One of the most common physical responses to grief is crying. We find it difficult to watch people cry, and the most common human urge is to comfort a person in tears, and sometimes even to join in their tears. It’s important to allow a person to cry, and to acknowledge the reason that they are crying.
Dealing with grief
The death of someone close changes our life, things will never be the same afterwards. This is one of the greatest challenges for bereaved people. The future may seem very dark and frightening, and people may wonder how they will survive the pain and confusion they are feeling. We learn from our experiences in life. Often those lessons are very difficult, but each challenge helps us to find ways of making sense of ourselves and to identify our strengths.
Each person brings their own strengths and weaknesses to the task of dealing with grief; some people have great inner strength, while others are overwhelmed by the experience. Loss of self-esteem and confidence may be part of a person’s response.
What lies ahead in adjusting to a life without the person who has died makes heavy demands on each person and the people who surround that person. People often respond to the loss of someone close by withdrawing into their own world, shutting out people and things which might remind them of their loss.
Apart from the loss of someone we have loved and the loss of a planned future, there may be other losses such as loss of income, even loss of the family home. We need to make a number of adjustments to our routines and how we live in the world, and this takes time and support.
A major factor in making our way through grief is having human support around us. Often this comes immediately in the form of families and close friends, but we can also find support through meeting with other people, who have had similar experiences, through reading books, which help us to understand more about a particular cause of death, or to be inspired in our struggle to find meaning:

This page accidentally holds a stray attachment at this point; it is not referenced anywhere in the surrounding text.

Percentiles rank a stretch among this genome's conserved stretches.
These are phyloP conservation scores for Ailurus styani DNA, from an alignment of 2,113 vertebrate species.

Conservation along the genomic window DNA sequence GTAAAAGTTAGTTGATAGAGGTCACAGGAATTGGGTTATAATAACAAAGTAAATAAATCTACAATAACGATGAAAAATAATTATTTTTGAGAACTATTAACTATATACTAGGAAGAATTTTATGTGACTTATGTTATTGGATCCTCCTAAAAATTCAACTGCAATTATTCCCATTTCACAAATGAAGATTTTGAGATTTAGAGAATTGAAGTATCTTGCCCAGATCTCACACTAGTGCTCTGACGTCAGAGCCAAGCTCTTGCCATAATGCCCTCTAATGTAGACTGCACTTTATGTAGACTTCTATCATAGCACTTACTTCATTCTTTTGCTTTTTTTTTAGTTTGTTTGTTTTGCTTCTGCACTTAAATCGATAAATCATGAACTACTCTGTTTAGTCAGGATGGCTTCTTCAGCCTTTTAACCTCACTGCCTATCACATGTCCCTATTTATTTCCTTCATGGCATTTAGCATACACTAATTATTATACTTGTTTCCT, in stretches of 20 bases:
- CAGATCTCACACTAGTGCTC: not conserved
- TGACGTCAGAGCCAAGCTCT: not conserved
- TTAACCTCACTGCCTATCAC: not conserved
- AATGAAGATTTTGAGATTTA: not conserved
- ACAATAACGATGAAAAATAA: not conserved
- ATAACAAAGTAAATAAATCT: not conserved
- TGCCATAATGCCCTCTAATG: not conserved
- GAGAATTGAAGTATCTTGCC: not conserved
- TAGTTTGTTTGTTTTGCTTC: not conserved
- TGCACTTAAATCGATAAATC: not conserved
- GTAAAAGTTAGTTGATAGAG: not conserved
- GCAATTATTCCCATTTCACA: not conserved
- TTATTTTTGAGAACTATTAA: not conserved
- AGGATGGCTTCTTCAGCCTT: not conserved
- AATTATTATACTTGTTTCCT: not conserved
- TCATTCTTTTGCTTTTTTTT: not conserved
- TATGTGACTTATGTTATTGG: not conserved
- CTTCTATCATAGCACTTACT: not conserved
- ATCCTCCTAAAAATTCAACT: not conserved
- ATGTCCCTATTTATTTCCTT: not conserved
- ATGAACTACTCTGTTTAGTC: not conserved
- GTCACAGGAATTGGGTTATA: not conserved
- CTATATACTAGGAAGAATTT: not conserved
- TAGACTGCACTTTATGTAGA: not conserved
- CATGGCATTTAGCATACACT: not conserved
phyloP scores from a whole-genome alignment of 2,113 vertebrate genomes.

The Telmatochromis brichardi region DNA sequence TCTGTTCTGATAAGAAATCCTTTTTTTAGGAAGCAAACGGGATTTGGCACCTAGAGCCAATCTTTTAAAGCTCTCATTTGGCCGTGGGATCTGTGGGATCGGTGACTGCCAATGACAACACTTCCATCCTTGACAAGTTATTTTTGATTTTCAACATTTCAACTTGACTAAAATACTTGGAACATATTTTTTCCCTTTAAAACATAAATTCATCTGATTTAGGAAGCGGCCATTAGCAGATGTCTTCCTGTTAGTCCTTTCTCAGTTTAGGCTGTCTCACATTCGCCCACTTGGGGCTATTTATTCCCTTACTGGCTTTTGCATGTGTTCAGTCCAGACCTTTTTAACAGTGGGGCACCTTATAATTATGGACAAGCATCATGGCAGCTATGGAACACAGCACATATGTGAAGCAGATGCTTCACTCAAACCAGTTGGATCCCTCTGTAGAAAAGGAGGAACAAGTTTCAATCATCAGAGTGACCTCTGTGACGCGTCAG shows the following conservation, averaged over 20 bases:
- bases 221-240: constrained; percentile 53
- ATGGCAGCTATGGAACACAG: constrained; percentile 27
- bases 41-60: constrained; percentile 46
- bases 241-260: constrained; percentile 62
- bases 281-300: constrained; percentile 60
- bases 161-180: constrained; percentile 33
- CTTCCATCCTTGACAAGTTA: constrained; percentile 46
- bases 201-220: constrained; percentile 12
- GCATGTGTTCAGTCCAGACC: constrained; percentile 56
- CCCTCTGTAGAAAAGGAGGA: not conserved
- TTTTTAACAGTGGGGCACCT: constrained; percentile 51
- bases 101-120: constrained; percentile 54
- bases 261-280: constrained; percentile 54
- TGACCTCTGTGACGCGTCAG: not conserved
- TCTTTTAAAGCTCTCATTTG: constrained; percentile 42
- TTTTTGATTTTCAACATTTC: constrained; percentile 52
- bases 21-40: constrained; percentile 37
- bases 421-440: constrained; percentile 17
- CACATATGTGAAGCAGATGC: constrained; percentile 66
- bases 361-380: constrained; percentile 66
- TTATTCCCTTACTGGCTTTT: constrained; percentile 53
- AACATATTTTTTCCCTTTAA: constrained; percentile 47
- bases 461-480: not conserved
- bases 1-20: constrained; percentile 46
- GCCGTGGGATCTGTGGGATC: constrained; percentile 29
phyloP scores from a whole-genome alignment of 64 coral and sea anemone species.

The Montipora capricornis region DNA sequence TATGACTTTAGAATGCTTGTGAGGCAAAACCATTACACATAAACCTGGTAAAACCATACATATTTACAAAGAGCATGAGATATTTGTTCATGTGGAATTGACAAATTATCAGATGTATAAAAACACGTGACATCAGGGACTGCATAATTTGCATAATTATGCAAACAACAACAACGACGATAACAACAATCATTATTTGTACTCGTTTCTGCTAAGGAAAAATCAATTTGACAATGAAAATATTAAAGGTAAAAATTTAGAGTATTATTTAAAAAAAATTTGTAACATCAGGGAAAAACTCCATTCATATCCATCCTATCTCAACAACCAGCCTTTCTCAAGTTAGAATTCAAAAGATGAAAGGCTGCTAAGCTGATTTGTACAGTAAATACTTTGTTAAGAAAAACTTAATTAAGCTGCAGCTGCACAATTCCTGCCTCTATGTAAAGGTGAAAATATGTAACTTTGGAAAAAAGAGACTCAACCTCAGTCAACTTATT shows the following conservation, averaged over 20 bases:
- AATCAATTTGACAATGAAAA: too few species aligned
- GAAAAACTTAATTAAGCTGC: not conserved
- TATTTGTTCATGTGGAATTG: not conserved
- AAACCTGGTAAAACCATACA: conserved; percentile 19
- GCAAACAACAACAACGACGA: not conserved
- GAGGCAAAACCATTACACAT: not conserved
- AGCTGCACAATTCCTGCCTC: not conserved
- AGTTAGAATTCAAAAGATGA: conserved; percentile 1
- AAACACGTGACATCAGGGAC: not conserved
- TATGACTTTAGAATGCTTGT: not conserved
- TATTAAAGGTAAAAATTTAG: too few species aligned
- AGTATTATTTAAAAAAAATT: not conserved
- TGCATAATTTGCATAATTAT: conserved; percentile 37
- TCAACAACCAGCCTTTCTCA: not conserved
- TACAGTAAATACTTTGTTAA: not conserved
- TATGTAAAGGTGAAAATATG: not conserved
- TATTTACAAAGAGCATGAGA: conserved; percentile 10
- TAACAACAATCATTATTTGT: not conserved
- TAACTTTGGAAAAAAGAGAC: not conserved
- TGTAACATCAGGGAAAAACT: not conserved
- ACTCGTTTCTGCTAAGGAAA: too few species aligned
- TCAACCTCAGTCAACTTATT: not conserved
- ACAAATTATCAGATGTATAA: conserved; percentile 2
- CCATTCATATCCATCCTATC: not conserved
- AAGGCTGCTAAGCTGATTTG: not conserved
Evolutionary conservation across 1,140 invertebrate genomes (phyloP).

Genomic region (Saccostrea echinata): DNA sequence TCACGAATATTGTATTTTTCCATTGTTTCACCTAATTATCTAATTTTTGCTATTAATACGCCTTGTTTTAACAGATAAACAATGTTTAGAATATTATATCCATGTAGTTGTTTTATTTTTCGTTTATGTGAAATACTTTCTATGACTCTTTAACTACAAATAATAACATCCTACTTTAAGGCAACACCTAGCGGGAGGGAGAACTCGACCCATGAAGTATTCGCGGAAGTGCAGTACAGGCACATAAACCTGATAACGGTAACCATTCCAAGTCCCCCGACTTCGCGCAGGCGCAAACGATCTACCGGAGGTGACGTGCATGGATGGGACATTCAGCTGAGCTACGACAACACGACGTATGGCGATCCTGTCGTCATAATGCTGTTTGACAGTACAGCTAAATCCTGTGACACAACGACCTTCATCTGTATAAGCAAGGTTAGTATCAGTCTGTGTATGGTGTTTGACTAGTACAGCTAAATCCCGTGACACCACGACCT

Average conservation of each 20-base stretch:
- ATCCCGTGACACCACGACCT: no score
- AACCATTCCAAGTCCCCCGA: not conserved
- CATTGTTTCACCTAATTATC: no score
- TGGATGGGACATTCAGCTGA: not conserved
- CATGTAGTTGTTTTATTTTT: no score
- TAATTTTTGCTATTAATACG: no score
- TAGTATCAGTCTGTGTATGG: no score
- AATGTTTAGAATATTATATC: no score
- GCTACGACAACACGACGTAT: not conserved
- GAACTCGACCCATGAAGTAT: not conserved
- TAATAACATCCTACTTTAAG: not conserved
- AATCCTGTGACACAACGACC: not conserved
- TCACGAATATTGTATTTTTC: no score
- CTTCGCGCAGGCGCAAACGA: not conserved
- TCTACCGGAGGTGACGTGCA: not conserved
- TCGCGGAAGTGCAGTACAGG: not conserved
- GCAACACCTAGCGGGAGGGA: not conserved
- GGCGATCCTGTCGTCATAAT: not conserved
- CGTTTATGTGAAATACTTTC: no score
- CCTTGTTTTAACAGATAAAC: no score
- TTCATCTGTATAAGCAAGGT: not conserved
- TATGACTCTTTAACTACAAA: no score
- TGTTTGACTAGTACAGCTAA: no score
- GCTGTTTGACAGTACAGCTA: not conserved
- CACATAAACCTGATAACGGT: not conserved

How long does grief take?
When people grieve they are coming to terms with what has changed in their lives. At the same time, they are beginning to find new ways of going about their lives to cope with the gaps that the loss has created. This takes varying periods of time. The length of time is affected by things such as the closeness of the person who has died and what other things have happened to the person. It is not unusual for grief to be felt over an extended period of time, even up to several years.
In the beginning, most people have a sense of disbelief which they usually give up over time. Seeing the body and having a funeral play a part in how this happens. The fact that people often cannot believe that it has really happened can be useful in protecting them from being overwhelmed by such a huge change in the way they have expected their life to go on.